In this feature article, we dive into the captivating world of "Boggiano Heirs," a thought-provoking book that sheds light on the often-overlooked history of Italy's pro-slavery past and its connection to the Caribbean.
The author, a visual artist, shares how his passion for merging images and text led to a profound exploration of lesser-known historical events. Following the intriguing life of Antonio Boggiano and his impact on the descendants of his slaves, the book sheds light on exploitation, cultural blending, and the complex legacies of the 1800s.
With meticulous research, the author crafts authentic narratives while honoring the lives of those affected by slavery. The book challenges conventional notions of history, inviting readers to reflect on the enduring impact of the past on contemporary society. In this exclusive interview, Cristiano Berti shares personal insights into his perspective on Italy's pro-slavery past and the Caribbean's complex history. Additionally, he hints at future projects that explore similar themes, showcasing his continued fascination with the Caribbean's rich and enigmatic stories.
Join us on this captivating journey, unearthing forgotten stories that enrich our understanding of the Caribbean's remarkable past.
Can you tell us about your background as a visual artist and how it influenced your decision to write "Boggiano Heirs"?
For many years now, I have been interested in the relationship between images and the textual information that is currently available to us. Much of my work has included texts, generally short - sometimes very short - containing information capable of profoundly influencing the interpretation of the images they accompany, even overturning their apparent meaning. In the cycle of works to which “Boggiano Heirs” belongs, the text assumes greater autonomy, but remains part of a broader discourse: it is the third leg of a visual art project that includes a video and a wall installation. As with the previous work in this cycle, I went in search of little-known or completely forgotten facts that occurred in a historical period that is sufficiently remote and alien to us, and at the same time permeated by a modern sensitivity.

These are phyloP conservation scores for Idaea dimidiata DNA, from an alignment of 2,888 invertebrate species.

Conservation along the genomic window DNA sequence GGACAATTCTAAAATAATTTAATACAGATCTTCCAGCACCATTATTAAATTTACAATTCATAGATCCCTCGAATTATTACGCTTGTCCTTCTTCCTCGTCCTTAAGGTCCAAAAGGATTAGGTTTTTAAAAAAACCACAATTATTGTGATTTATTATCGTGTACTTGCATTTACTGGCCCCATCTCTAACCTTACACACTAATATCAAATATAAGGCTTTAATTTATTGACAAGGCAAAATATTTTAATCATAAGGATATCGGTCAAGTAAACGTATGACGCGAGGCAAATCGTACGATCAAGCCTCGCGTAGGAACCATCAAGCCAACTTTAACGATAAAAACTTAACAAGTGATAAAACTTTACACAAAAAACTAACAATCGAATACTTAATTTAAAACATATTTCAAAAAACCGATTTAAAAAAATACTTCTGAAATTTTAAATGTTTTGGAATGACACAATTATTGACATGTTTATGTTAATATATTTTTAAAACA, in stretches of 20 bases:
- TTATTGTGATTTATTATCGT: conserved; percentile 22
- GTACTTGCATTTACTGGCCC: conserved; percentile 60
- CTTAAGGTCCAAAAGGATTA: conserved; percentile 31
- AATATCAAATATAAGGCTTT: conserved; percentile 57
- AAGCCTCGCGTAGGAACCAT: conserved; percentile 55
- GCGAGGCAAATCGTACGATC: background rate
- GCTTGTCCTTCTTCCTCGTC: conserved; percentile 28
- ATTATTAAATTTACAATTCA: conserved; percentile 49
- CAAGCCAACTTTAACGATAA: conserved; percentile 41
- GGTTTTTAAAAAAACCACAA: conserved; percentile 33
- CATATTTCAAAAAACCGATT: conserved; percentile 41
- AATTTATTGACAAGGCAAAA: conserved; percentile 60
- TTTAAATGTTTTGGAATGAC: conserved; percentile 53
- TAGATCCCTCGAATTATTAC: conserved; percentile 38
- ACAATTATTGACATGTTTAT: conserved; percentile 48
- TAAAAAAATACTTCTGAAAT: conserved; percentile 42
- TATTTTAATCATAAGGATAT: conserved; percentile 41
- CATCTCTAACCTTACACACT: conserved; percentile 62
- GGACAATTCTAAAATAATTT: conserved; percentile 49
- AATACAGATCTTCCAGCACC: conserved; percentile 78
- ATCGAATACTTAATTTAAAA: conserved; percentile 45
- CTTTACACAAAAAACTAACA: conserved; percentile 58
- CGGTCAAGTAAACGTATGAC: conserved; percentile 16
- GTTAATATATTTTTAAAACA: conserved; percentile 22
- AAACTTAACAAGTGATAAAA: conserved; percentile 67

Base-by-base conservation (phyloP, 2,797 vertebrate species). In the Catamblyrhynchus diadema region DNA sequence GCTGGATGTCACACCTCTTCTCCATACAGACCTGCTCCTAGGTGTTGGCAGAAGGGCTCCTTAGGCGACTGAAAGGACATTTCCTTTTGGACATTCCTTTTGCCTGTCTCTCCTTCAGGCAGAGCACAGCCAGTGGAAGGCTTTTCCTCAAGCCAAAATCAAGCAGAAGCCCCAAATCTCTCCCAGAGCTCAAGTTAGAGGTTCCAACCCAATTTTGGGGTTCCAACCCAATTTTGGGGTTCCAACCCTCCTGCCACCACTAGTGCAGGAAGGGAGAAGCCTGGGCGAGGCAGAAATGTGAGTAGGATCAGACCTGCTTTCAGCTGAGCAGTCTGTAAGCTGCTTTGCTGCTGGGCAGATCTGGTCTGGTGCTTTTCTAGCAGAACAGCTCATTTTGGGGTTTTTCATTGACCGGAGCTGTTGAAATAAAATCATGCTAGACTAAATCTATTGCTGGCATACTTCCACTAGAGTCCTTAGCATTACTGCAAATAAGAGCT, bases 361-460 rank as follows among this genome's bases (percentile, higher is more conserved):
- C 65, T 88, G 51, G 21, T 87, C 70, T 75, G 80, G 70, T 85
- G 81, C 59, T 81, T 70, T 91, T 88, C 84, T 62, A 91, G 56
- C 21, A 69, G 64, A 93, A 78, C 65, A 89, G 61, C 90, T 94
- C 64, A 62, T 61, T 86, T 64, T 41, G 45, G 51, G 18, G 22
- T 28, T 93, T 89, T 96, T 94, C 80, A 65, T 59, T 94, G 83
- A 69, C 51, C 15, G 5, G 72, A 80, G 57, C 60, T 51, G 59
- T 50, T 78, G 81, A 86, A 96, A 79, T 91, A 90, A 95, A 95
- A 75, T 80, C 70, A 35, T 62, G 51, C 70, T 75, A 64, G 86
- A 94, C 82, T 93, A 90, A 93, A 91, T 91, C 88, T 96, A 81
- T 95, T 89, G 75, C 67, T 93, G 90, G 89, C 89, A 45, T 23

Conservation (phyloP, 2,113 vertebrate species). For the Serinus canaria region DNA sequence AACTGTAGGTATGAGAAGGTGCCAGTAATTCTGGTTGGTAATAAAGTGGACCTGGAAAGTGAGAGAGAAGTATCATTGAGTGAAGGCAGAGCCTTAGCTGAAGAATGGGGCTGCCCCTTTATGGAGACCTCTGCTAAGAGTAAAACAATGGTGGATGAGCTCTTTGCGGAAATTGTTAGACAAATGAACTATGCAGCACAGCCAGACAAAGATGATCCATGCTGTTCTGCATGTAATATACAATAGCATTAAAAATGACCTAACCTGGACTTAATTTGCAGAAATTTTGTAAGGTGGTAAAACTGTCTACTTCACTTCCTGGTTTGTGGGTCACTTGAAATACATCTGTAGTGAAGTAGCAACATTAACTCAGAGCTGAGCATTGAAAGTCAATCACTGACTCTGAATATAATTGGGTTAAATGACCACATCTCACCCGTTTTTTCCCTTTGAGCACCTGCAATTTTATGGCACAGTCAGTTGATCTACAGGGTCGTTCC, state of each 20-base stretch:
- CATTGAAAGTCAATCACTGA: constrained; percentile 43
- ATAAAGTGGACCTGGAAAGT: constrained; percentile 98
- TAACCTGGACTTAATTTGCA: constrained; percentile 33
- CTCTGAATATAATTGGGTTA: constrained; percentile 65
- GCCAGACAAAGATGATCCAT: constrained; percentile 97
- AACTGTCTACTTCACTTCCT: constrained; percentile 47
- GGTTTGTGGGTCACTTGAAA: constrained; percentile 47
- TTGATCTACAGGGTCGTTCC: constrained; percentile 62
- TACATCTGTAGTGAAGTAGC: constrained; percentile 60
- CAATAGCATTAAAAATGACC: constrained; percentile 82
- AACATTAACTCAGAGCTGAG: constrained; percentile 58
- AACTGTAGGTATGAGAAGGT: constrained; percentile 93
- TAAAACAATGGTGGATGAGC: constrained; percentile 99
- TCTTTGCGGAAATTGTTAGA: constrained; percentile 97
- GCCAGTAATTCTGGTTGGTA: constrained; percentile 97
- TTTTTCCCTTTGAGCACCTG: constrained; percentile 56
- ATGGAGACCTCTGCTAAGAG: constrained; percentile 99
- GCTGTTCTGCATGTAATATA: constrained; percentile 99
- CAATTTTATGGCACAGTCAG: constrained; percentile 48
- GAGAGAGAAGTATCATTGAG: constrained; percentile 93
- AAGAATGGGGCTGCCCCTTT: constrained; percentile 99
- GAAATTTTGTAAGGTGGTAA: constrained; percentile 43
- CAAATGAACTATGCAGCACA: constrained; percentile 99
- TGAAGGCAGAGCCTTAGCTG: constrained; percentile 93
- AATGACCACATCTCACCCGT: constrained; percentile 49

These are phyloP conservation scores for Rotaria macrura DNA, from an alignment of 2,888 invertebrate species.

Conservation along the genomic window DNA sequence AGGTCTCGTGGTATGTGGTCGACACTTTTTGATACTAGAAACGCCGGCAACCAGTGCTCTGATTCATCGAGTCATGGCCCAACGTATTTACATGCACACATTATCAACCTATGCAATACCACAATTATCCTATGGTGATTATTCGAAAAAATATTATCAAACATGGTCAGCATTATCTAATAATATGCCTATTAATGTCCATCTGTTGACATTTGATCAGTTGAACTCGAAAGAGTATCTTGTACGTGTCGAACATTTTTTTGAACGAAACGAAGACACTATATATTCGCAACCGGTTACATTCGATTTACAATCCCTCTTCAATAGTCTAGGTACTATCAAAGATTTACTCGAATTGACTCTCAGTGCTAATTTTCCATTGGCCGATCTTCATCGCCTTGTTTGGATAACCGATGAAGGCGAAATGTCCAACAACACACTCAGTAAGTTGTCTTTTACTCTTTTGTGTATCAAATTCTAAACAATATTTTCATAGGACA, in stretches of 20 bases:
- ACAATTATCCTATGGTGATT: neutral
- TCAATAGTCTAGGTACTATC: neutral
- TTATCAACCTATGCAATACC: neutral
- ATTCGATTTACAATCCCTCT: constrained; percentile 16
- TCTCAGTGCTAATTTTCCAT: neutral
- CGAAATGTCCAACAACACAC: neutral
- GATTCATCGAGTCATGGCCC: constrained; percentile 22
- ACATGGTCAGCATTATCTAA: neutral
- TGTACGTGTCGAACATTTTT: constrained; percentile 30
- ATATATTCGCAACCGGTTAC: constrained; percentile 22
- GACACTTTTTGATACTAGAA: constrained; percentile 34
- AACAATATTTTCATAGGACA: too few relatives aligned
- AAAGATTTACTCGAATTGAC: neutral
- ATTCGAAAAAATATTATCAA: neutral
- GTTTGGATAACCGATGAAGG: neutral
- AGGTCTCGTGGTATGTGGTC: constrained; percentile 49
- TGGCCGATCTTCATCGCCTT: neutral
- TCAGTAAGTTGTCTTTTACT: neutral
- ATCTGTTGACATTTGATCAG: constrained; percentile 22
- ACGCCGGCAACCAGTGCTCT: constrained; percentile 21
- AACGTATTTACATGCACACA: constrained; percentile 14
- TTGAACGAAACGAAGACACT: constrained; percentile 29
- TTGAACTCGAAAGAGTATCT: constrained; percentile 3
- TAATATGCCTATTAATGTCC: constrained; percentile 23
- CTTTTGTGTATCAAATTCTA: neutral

What inspired you to delve into the story of Antonio Boggiano and his legacy on the descendants of his slaves for this book?
The best way to explain is to share what actually happened. In a previous work, I dealt with two places very distant from each other, both in terms of geography as well as characteristics. Despite the differences, the two places are united by an Italian sculptor of the early nineteenth century, Giuseppe Gaggini: a marble quarry in the Piedmontese Alps, completely abandoned for over a century, and a monumental fountain in a square in Havana. While researching the art commission, I came across the names of two commercial intermediaries, and one of them was Antonio Boggiano. Having found some letters in an Italian archive that spoke of a man of the same name who lived in Trinidad, Cuba, I decided to go to that city too, on the assumption that he could be the same person. Having discovered there was a landlord with the same surname, I arranged to stay with him, believing he was a descendant of this ancient Italian emigrant. Thus I met Francisco Boggiano, a man of apparent African ancestry, and began the journey to discover this forgotten story. The entire visual art project, as well as writing the book as part of it, was really about following up on the surprise and the pleasure of discovering a story that went from unimaginable to real.
"Boggiano Heirs" explores Italy's pro-slavery past. How did you approach this topic, and what challenges did you encounter during your research?